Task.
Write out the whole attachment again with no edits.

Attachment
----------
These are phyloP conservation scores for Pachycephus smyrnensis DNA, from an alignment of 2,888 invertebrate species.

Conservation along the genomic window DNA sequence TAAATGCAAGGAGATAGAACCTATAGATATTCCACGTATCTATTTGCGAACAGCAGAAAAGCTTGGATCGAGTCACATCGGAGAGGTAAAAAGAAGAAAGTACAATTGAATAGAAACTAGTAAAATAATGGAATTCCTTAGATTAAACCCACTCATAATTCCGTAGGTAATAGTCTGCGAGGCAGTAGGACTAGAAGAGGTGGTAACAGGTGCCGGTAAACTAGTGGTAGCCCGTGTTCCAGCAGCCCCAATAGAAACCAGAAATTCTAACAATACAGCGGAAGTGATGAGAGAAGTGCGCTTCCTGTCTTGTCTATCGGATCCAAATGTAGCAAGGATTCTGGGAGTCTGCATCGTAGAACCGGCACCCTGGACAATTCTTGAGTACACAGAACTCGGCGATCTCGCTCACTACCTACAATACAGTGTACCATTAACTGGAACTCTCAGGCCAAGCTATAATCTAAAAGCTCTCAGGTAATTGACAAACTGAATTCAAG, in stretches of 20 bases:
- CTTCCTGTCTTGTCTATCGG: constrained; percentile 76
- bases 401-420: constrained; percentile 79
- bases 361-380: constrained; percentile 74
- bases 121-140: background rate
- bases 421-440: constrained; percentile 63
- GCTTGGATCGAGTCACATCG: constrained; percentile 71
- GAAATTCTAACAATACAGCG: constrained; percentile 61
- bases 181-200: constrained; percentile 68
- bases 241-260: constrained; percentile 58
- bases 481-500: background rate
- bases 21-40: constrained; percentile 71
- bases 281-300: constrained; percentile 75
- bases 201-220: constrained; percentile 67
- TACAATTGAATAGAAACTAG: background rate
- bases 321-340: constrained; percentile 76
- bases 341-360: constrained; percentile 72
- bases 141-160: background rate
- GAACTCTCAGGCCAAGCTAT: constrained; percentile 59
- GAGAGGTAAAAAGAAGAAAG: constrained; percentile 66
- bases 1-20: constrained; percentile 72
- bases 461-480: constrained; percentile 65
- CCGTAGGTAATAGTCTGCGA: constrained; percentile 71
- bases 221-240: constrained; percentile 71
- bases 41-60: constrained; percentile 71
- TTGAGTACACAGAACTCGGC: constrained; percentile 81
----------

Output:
These are phyloP conservation scores for Pachycephus smyrnensis DNA, from an alignment of 2,888 invertebrate species.

Conservation along the genomic window DNA sequence TAAATGCAAGGAGATAGAACCTATAGATATTCCACGTATCTATTTGCGAACAGCAGAAAAGCTTGGATCGAGTCACATCGGAGAGGTAAAAAGAAGAAAGTACAATTGAATAGAAACTAGTAAAATAATGGAATTCCTTAGATTAAACCCACTCATAATTCCGTAGGTAATAGTCTGCGAGGCAGTAGGACTAGAAGAGGTGGTAACAGGTGCCGGTAAACTAGTGGTAGCCCGTGTTCCAGCAGCCCCAATAGAAACCAGAAATTCTAACAATACAGCGGAAGTGATGAGAGAAGTGCGCTTCCTGTCTTGTCTATCGGATCCAAATGTAGCAAGGATTCTGGGAGTCTGCATCGTAGAACCGGCACCCTGGACAATTCTTGAGTACACAGAACTCGGCGATCTCGCTCACTACCTACAATACAGTGTACCATTAACTGGAACTCTCAGGCCAAGCTATAATCTAAAAGCTCTCAGGTAATTGACAAACTGAATTCAAG, in stretches of 20 bases:
- CTTCCTGTCTTGTCTATCGG: constrained; percentile 76
- bases 401-420: constrained; percentile 79
- bases 361-380: constrained; percentile 74
- bases 121-140: background rate
- bases 421-440: constrained; percentile 63
- GCTTGGATCGAGTCACATCG: constrained; percentile 71
- GAAATTCTAACAATACAGCG: constrained; percentile 61
- bases 181-200: constrained; percentile 68
- bases 241-260: constrained; percentile 58
- bases 481-500: background rate
- bases 21-40: constrained; percentile 71
- bases 281-300: constrained; percentile 75
- bases 201-220: constrained; percentile 67
- TACAATTGAATAGAAACTAG: background rate
- bases 321-340: constrained; percentile 76
- bases 341-360: constrained; percentile 72
- bases 141-160: background rate
- GAACTCTCAGGCCAAGCTAT: constrained; percentile 59
- GAGAGGTAAAAAGAAGAAAG: constrained; percentile 66
- bases 1-20: constrained; percentile 72
- bases 461-480: constrained; percentile 65
- CCGTAGGTAATAGTCTGCGA: constrained; percentile 71
- bases 221-240: constrained; percentile 71
- bases 41-60: constrained; percentile 71
- TTGAGTACACAGAACTCGGC: constrained; percentile 81